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Integration of multimodality imaging data for radiotherapy treatment planning

International Journal of Radiation Oncology*Biology*Physics
Publication Date
DOI: 10.1016/0360-3016(91)90345-5
  • Multimodality Imaging
  • Image Registration
  • Treatment Planning
  • Computer Science
  • Mathematics
  • Medicine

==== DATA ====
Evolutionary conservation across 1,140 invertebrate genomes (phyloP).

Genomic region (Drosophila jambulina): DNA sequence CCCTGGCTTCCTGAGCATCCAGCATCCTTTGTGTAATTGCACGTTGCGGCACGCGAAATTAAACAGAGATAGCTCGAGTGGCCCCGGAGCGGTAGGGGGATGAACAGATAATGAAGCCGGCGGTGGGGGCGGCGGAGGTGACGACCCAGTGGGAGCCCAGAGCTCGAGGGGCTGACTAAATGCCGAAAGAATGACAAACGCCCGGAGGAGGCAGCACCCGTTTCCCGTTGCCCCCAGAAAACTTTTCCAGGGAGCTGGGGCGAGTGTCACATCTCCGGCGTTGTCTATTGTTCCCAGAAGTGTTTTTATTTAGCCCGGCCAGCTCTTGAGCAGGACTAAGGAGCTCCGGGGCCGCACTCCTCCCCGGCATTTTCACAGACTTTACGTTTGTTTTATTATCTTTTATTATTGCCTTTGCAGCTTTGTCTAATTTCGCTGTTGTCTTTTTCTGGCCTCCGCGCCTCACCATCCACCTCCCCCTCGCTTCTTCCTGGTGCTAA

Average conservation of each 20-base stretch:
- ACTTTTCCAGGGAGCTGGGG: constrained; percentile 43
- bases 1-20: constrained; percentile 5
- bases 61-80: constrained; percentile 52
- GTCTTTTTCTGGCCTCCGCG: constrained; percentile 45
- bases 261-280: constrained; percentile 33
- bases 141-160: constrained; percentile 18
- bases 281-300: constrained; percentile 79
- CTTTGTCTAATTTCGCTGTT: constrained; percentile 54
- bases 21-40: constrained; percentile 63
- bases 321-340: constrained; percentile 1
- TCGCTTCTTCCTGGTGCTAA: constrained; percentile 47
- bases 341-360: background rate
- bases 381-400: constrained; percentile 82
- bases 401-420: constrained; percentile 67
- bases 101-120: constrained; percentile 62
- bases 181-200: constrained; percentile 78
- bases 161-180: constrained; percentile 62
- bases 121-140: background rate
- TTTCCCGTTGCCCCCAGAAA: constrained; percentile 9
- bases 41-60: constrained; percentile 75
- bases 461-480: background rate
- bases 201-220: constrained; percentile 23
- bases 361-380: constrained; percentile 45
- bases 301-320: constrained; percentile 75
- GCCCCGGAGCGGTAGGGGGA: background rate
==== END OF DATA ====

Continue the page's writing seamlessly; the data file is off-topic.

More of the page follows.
Abstract This paper describes computational techniques to permit the quantitative integration of magnetic resonance (MR), positron emission tomography (PET), and x-ray computed tomography (CT) imaging data sets. These methods are used to incorporate unique diagnostic information provided by PET and MR imaging into CT-based treatment planning for radiotherapy of intracranial tumors and vascular malformations. Integration of information from the different imaging modalities is treated as a two-step process. The first step is to determine the set of geometric parameters relating the coordinates of two imaging data sets. No universal method for determining these parameters is appropriate because of the diversity of contemporary imaging methods and data formats. Most situations can be handled by one of the four different techniques described. These four methods make use of specific geometric objects contained in the two data sets to determine the parameters. These objects are: (a) anatomical and/or fiducial points, (b) attached line markers, (c) anatomical surfaces, and (d) outlines of anatomical structures. The second step involves using the derived transformation to transfer outlines of treatment volumes and/or anatomical structures drawn on the images of one imaging study to the images of another study, usually the treatment planning CT. Solid modelling and image processing techniques have been adapted and developed further to accomplish this task. Clinical examples and phantom studies are presented which verify the different aspects of these techniques and demonstrate the accuracy with which they can be applied. Clinical use of these techniques for treatment planning has resulted in improvements in localization of treatment volumes and critical structures in the brain. These improvements have allowed greater sparing of normal tissues and more precise delivery of energy to the desired irradiation volume. It is believed that these improvements will have a positive impact on the outcome of radiation therapy.

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